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25 February 2016

Financial Times: EU rethinks rules on bank bonuses

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City brokers and smaller banks are on course to win a reprieve from EU rules on bonuses that regulators and the industry have warned could saddle companies with unnecessary administrative costs.

Věra Jourová, the member of the European Commission in charge of the pay rules, has concluded that new bonus rules will either have to be applied more flexibly or redrafted, according to people briefed on the matter.

The reassessment arose from a bureaucratic bungle, those people said. Officials belatedly realised that exemptions built into previous rounds of EU legislation had disappeared in post-crisis bank law which came into effect at the start of 2014.

UK regulators estimate that an end to current exemptions would force them to apply the rules to 1,000 brokerages and other finance companies supervised by the Financial Conduct Authority, as well as to a further 200 banks supervised by the Bank of England’s Prudential Regulation Authority.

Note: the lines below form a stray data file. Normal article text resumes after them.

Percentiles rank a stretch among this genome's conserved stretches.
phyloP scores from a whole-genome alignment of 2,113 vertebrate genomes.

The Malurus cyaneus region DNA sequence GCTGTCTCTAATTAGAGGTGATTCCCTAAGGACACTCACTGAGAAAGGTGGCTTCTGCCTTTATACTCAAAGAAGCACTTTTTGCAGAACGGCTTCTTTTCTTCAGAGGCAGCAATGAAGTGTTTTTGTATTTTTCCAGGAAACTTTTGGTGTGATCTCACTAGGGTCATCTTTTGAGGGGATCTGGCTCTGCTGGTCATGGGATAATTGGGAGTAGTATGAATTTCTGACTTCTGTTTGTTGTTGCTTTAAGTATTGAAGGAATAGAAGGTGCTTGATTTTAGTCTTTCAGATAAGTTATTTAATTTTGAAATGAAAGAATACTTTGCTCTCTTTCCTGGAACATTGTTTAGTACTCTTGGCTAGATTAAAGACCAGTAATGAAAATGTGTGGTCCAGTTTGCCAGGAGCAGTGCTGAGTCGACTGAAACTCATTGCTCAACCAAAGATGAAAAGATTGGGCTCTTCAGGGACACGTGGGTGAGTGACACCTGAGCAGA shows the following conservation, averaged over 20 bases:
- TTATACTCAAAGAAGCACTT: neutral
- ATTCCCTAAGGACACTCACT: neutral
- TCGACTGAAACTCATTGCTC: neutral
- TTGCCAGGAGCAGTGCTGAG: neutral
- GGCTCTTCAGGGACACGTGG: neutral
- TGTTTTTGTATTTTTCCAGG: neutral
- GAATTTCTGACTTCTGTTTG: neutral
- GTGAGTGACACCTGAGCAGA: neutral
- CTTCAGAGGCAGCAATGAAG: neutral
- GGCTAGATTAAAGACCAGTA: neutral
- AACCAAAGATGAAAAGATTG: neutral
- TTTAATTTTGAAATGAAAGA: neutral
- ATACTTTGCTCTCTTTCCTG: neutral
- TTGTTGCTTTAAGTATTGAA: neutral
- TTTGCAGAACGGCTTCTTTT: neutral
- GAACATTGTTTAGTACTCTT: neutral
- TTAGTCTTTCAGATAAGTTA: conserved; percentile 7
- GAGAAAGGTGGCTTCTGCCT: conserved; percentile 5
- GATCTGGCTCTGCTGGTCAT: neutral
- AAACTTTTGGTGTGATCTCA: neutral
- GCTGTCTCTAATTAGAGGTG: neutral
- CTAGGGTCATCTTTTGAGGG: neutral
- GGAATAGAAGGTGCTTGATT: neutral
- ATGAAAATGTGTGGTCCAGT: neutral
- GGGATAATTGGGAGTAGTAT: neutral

The issue has focused on how to protect smaller financial companies from having to comply with rules on minimum waiting periods for bonuses to be paid out, as well as on the payment of parts of bonuses in shares.

National banking regulators have warned that these issues risk landing brokers and smaller banks with big administrative costs even though the companies have relatively small bonus pools. This, it is feared, could make it harder for them to attract top talent compared with hedge funds and others that do not have to comply, while adding little in terms of financial stability. Larger banks are also concerned about having to extend rules to previously exempt staff, such as in their asset management divisions.

The commission is exploring whether there is any remaining flexibility in the law that could be used to solve the problem. Failing that, legal fixes will be included in revised bank capital rules that the commission is set to propose later this year.

Another issue for the European Commission is that the European Banking Authority, a group bringing together national bank regulators from throughout the EU, has been clear that according to its analysis, the law needs to be reopened to fix the problem. This stance was backed last year by the commission’s own lawyers.

The EBA said in December that regulators would use their own authority to delay requirements for smaller firms to comply with the rules to January 2017, giving the EU breathing space to find a solution.

Full article on Financial Times (subscription required)

© Financial Times

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